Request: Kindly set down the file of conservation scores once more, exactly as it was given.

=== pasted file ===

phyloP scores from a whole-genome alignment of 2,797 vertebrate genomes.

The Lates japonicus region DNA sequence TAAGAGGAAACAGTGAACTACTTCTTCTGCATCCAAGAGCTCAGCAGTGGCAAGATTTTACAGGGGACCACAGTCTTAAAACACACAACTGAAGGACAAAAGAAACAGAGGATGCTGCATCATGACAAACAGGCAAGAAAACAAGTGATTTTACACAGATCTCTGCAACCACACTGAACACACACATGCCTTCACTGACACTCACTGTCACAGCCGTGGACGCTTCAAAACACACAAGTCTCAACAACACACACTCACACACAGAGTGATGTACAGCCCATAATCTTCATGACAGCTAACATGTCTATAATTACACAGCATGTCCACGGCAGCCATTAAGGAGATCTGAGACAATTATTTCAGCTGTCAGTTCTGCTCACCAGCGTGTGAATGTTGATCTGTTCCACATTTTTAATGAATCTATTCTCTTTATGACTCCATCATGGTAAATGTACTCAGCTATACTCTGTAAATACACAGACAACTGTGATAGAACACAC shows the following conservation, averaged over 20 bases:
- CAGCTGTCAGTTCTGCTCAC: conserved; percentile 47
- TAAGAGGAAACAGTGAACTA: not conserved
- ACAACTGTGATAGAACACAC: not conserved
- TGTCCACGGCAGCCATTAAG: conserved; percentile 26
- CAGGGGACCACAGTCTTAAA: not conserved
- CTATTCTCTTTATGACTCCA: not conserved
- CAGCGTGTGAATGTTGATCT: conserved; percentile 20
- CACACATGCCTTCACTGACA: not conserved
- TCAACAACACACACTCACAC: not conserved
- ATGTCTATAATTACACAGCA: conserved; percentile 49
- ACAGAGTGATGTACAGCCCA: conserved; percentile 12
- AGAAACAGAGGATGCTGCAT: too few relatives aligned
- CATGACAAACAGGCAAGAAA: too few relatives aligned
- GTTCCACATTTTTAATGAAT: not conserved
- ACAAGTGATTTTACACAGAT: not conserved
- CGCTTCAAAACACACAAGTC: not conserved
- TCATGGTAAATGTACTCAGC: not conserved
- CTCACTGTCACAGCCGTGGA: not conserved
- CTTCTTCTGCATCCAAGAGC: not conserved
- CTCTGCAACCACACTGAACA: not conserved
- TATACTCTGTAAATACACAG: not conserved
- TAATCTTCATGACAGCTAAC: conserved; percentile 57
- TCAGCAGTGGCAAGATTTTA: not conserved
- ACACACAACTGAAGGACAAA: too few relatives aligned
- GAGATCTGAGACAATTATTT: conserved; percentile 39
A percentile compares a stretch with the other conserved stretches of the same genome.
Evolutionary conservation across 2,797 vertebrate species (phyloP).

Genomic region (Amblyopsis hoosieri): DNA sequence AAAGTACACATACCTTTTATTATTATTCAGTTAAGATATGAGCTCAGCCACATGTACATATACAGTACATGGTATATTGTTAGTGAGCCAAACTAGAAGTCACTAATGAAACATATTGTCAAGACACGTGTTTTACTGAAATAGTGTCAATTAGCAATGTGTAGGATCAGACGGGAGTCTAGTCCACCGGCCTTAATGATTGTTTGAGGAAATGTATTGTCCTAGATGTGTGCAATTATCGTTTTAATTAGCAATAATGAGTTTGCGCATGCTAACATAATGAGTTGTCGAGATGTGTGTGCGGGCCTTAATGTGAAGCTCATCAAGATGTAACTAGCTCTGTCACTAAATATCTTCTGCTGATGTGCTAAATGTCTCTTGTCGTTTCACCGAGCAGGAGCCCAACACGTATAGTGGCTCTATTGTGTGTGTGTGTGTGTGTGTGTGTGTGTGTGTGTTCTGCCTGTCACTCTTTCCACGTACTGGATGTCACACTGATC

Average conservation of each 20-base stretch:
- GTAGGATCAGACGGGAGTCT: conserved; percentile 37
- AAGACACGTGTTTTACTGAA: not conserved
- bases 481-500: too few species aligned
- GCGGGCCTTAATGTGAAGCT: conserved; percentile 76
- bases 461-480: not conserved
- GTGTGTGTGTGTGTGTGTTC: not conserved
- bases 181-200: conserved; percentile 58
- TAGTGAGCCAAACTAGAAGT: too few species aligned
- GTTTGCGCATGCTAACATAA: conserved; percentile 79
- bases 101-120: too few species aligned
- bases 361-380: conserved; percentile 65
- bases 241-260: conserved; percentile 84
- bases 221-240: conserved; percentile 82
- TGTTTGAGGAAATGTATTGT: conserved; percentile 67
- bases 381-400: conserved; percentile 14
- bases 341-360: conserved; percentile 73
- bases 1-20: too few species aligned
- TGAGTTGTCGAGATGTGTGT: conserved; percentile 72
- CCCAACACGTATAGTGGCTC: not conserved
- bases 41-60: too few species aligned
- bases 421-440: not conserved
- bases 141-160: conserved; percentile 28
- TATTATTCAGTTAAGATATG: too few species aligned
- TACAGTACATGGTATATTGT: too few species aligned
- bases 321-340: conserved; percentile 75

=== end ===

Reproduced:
phyloP scores from a whole-genome alignment of 2,797 vertebrate genomes.

The Lates japonicus region DNA sequence TAAGAGGAAACAGTGAACTACTTCTTCTGCATCCAAGAGCTCAGCAGTGGCAAGATTTTACAGGGGACCACAGTCTTAAAACACACAACTGAAGGACAAAAGAAACAGAGGATGCTGCATCATGACAAACAGGCAAGAAAACAAGTGATTTTACACAGATCTCTGCAACCACACTGAACACACACATGCCTTCACTGACACTCACTGTCACAGCCGTGGACGCTTCAAAACACACAAGTCTCAACAACACACACTCACACACAGAGTGATGTACAGCCCATAATCTTCATGACAGCTAACATGTCTATAATTACACAGCATGTCCACGGCAGCCATTAAGGAGATCTGAGACAATTATTTCAGCTGTCAGTTCTGCTCACCAGCGTGTGAATGTTGATCTGTTCCACATTTTTAATGAATCTATTCTCTTTATGACTCCATCATGGTAAATGTACTCAGCTATACTCTGTAAATACACAGACAACTGTGATAGAACACAC shows the following conservation, averaged over 20 bases:
- CAGCTGTCAGTTCTGCTCAC: conserved; percentile 47
- TAAGAGGAAACAGTGAACTA: not conserved
- ACAACTGTGATAGAACACAC: not conserved
- TGTCCACGGCAGCCATTAAG: conserved; percentile 26
- CAGGGGACCACAGTCTTAAA: not conserved
- CTATTCTCTTTATGACTCCA: not conserved
- CAGCGTGTGAATGTTGATCT: conserved; percentile 20
- CACACATGCCTTCACTGACA: not conserved
- TCAACAACACACACTCACAC: not conserved
- ATGTCTATAATTACACAGCA: conserved; percentile 49
- ACAGAGTGATGTACAGCCCA: conserved; percentile 12
- AGAAACAGAGGATGCTGCAT: too few relatives aligned
- CATGACAAACAGGCAAGAAA: too few relatives aligned
- GTTCCACATTTTTAATGAAT: not conserved
- ACAAGTGATTTTACACAGAT: not conserved
- CGCTTCAAAACACACAAGTC: not conserved
- TCATGGTAAATGTACTCAGC: not conserved
- CTCACTGTCACAGCCGTGGA: not conserved
- CTTCTTCTGCATCCAAGAGC: not conserved
- CTCTGCAACCACACTGAACA: not conserved
- TATACTCTGTAAATACACAG: not conserved
- TAATCTTCATGACAGCTAAC: conserved; percentile 57
- TCAGCAGTGGCAAGATTTTA: not conserved
- ACACACAACTGAAGGACAAA: too few relatives aligned
- GAGATCTGAGACAATTATTT: conserved; percentile 39
A percentile compares a stretch with the other conserved stretches of the same genome.
Evolutionary conservation across 2,797 vertebrate species (phyloP).

Genomic region (Amblyopsis hoosieri): DNA sequence AAAGTACACATACCTTTTATTATTATTCAGTTAAGATATGAGCTCAGCCACATGTACATATACAGTACATGGTATATTGTTAGTGAGCCAAACTAGAAGTCACTAATGAAACATATTGTCAAGACACGTGTTTTACTGAAATAGTGTCAATTAGCAATGTGTAGGATCAGACGGGAGTCTAGTCCACCGGCCTTAATGATTGTTTGAGGAAATGTATTGTCCTAGATGTGTGCAATTATCGTTTTAATTAGCAATAATGAGTTTGCGCATGCTAACATAATGAGTTGTCGAGATGTGTGTGCGGGCCTTAATGTGAAGCTCATCAAGATGTAACTAGCTCTGTCACTAAATATCTTCTGCTGATGTGCTAAATGTCTCTTGTCGTTTCACCGAGCAGGAGCCCAACACGTATAGTGGCTCTATTGTGTGTGTGTGTGTGTGTGTGTGTGTGTGTGTGTTCTGCCTGTCACTCTTTCCACGTACTGGATGTCACACTGATC

Average conservation of each 20-base stretch:
- GTAGGATCAGACGGGAGTCT: conserved; percentile 37
- AAGACACGTGTTTTACTGAA: not conserved
- bases 481-500: too few species aligned
- GCGGGCCTTAATGTGAAGCT: conserved; percentile 76
- bases 461-480: not conserved
- GTGTGTGTGTGTGTGTGTTC: not conserved
- bases 181-200: conserved; percentile 58
- TAGTGAGCCAAACTAGAAGT: too few species aligned
- GTTTGCGCATGCTAACATAA: conserved; percentile 79
- bases 101-120: too few species aligned
- bases 361-380: conserved; percentile 65
- bases 241-260: conserved; percentile 84
- bases 221-240: conserved; percentile 82
- TGTTTGAGGAAATGTATTGT: conserved; percentile 67
- bases 381-400: conserved; percentile 14
- bases 341-360: conserved; percentile 73
- bases 1-20: too few species aligned
- TGAGTTGTCGAGATGTGTGT: conserved; percentile 72
- CCCAACACGTATAGTGGCTC: not conserved
- bases 41-60: too few species aligned
- bases 421-440: not conserved
- bases 141-160: conserved; percentile 28
- TATTATTCAGTTAAGATATG: too few species aligned
- TACAGTACATGGTATATTGT: too few species aligned
- bases 321-340: conserved; percentile 75